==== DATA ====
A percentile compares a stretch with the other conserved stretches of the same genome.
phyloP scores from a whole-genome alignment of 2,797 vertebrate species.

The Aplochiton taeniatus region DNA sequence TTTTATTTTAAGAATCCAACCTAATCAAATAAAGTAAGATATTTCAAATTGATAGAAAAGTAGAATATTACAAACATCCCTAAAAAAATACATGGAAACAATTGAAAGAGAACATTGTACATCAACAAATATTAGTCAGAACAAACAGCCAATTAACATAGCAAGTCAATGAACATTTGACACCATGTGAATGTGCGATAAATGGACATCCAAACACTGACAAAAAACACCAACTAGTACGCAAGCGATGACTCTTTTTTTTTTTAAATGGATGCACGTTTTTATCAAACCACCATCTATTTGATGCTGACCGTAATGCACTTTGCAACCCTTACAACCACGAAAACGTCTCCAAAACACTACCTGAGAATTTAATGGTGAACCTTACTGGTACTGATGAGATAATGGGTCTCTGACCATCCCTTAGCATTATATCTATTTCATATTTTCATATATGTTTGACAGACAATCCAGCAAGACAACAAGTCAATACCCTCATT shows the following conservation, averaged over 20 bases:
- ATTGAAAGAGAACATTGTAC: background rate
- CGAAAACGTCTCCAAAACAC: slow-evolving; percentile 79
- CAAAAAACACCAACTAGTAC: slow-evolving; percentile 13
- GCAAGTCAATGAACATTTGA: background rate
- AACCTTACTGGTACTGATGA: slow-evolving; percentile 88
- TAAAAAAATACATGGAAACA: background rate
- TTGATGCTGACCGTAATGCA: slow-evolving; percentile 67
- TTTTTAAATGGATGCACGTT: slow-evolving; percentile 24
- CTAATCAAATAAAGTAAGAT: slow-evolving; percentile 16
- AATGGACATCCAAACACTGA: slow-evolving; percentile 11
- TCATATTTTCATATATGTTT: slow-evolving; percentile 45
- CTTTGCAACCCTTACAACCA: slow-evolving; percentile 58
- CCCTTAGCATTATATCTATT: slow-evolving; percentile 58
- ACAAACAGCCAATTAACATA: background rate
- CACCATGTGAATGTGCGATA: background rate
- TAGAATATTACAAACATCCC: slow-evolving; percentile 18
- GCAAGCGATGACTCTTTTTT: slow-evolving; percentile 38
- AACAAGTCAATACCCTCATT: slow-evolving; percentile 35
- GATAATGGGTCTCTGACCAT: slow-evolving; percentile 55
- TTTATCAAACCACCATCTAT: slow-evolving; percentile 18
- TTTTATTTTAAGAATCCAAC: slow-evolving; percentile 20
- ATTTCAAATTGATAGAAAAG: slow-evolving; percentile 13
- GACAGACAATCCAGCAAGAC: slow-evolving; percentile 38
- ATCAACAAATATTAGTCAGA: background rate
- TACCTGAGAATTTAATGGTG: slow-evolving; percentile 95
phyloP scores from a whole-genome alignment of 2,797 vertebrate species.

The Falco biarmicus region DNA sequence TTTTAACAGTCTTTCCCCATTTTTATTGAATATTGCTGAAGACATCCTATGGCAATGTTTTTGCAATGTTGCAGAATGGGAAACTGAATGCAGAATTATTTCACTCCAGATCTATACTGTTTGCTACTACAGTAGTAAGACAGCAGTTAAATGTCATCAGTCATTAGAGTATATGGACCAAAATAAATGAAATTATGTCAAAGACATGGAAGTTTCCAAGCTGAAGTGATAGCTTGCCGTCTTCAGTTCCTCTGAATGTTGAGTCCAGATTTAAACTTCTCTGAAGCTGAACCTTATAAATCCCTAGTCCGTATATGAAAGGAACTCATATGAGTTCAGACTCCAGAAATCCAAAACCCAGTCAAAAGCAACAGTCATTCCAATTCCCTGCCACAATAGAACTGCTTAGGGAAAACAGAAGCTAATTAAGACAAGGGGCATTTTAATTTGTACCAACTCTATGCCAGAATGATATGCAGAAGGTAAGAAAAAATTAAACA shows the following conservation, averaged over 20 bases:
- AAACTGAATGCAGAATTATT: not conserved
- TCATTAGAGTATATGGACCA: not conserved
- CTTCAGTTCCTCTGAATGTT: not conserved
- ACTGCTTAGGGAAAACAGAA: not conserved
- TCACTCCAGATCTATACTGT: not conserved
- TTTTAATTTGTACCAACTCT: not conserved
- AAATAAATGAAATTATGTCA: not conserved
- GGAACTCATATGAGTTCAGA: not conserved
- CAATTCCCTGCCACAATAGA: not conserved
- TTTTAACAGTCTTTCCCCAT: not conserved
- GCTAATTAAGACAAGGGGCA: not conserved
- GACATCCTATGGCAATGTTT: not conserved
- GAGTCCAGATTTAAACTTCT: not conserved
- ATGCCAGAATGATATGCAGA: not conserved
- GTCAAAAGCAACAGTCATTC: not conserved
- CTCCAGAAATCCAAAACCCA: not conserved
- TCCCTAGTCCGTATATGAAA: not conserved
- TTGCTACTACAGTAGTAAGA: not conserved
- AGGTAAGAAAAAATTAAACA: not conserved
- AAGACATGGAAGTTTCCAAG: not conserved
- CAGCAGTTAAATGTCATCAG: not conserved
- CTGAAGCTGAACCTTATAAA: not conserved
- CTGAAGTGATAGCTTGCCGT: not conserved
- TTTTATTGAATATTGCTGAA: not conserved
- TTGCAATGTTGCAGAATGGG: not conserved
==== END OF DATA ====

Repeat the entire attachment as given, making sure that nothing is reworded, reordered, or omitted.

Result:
A percentile compares a stretch with the other conserved stretches of the same genome.
phyloP scores from a whole-genome alignment of 2,797 vertebrate species.

The Aplochiton taeniatus region DNA sequence TTTTATTTTAAGAATCCAACCTAATCAAATAAAGTAAGATATTTCAAATTGATAGAAAAGTAGAATATTACAAACATCCCTAAAAAAATACATGGAAACAATTGAAAGAGAACATTGTACATCAACAAATATTAGTCAGAACAAACAGCCAATTAACATAGCAAGTCAATGAACATTTGACACCATGTGAATGTGCGATAAATGGACATCCAAACACTGACAAAAAACACCAACTAGTACGCAAGCGATGACTCTTTTTTTTTTTAAATGGATGCACGTTTTTATCAAACCACCATCTATTTGATGCTGACCGTAATGCACTTTGCAACCCTTACAACCACGAAAACGTCTCCAAAACACTACCTGAGAATTTAATGGTGAACCTTACTGGTACTGATGAGATAATGGGTCTCTGACCATCCCTTAGCATTATATCTATTTCATATTTTCATATATGTTTGACAGACAATCCAGCAAGACAACAAGTCAATACCCTCATT shows the following conservation, averaged over 20 bases:
- ATTGAAAGAGAACATTGTAC: background rate
- CGAAAACGTCTCCAAAACAC: slow-evolving; percentile 79
- CAAAAAACACCAACTAGTAC: slow-evolving; percentile 13
- GCAAGTCAATGAACATTTGA: background rate
- AACCTTACTGGTACTGATGA: slow-evolving; percentile 88
- TAAAAAAATACATGGAAACA: background rate
- TTGATGCTGACCGTAATGCA: slow-evolving; percentile 67
- TTTTTAAATGGATGCACGTT: slow-evolving; percentile 24
- CTAATCAAATAAAGTAAGAT: slow-evolving; percentile 16
- AATGGACATCCAAACACTGA: slow-evolving; percentile 11
- TCATATTTTCATATATGTTT: slow-evolving; percentile 45
- CTTTGCAACCCTTACAACCA: slow-evolving; percentile 58
- CCCTTAGCATTATATCTATT: slow-evolving; percentile 58
- ACAAACAGCCAATTAACATA: background rate
- CACCATGTGAATGTGCGATA: background rate
- TAGAATATTACAAACATCCC: slow-evolving; percentile 18
- GCAAGCGATGACTCTTTTTT: slow-evolving; percentile 38
- AACAAGTCAATACCCTCATT: slow-evolving; percentile 35
- GATAATGGGTCTCTGACCAT: slow-evolving; percentile 55
- TTTATCAAACCACCATCTAT: slow-evolving; percentile 18
- TTTTATTTTAAGAATCCAAC: slow-evolving; percentile 20
- ATTTCAAATTGATAGAAAAG: slow-evolving; percentile 13
- GACAGACAATCCAGCAAGAC: slow-evolving; percentile 38
- ATCAACAAATATTAGTCAGA: background rate
- TACCTGAGAATTTAATGGTG: slow-evolving; percentile 95
phyloP scores from a whole-genome alignment of 2,797 vertebrate species.

The Falco biarmicus region DNA sequence TTTTAACAGTCTTTCCCCATTTTTATTGAATATTGCTGAAGACATCCTATGGCAATGTTTTTGCAATGTTGCAGAATGGGAAACTGAATGCAGAATTATTTCACTCCAGATCTATACTGTTTGCTACTACAGTAGTAAGACAGCAGTTAAATGTCATCAGTCATTAGAGTATATGGACCAAAATAAATGAAATTATGTCAAAGACATGGAAGTTTCCAAGCTGAAGTGATAGCTTGCCGTCTTCAGTTCCTCTGAATGTTGAGTCCAGATTTAAACTTCTCTGAAGCTGAACCTTATAAATCCCTAGTCCGTATATGAAAGGAACTCATATGAGTTCAGACTCCAGAAATCCAAAACCCAGTCAAAAGCAACAGTCATTCCAATTCCCTGCCACAATAGAACTGCTTAGGGAAAACAGAAGCTAATTAAGACAAGGGGCATTTTAATTTGTACCAACTCTATGCCAGAATGATATGCAGAAGGTAAGAAAAAATTAAACA shows the following conservation, averaged over 20 bases:
- AAACTGAATGCAGAATTATT: not conserved
- TCATTAGAGTATATGGACCA: not conserved
- CTTCAGTTCCTCTGAATGTT: not conserved
- ACTGCTTAGGGAAAACAGAA: not conserved
- TCACTCCAGATCTATACTGT: not conserved
- TTTTAATTTGTACCAACTCT: not conserved
- AAATAAATGAAATTATGTCA: not conserved
- GGAACTCATATGAGTTCAGA: not conserved
- CAATTCCCTGCCACAATAGA: not conserved
- TTTTAACAGTCTTTCCCCAT: not conserved
- GCTAATTAAGACAAGGGGCA: not conserved
- GACATCCTATGGCAATGTTT: not conserved
- GAGTCCAGATTTAAACTTCT: not conserved
- ATGCCAGAATGATATGCAGA: not conserved
- GTCAAAAGCAACAGTCATTC: not conserved
- CTCCAGAAATCCAAAACCCA: not conserved
- TCCCTAGTCCGTATATGAAA: not conserved
- TTGCTACTACAGTAGTAAGA: not conserved
- AGGTAAGAAAAAATTAAACA: not conserved
- AAGACATGGAAGTTTCCAAG: not conserved
- CAGCAGTTAAATGTCATCAG: not conserved
- CTGAAGCTGAACCTTATAAA: not conserved
- CTGAAGTGATAGCTTGCCGT: not conserved
- TTTTATTGAATATTGCTGAA: not conserved
- TTGCAATGTTGCAGAATGGG: not conserved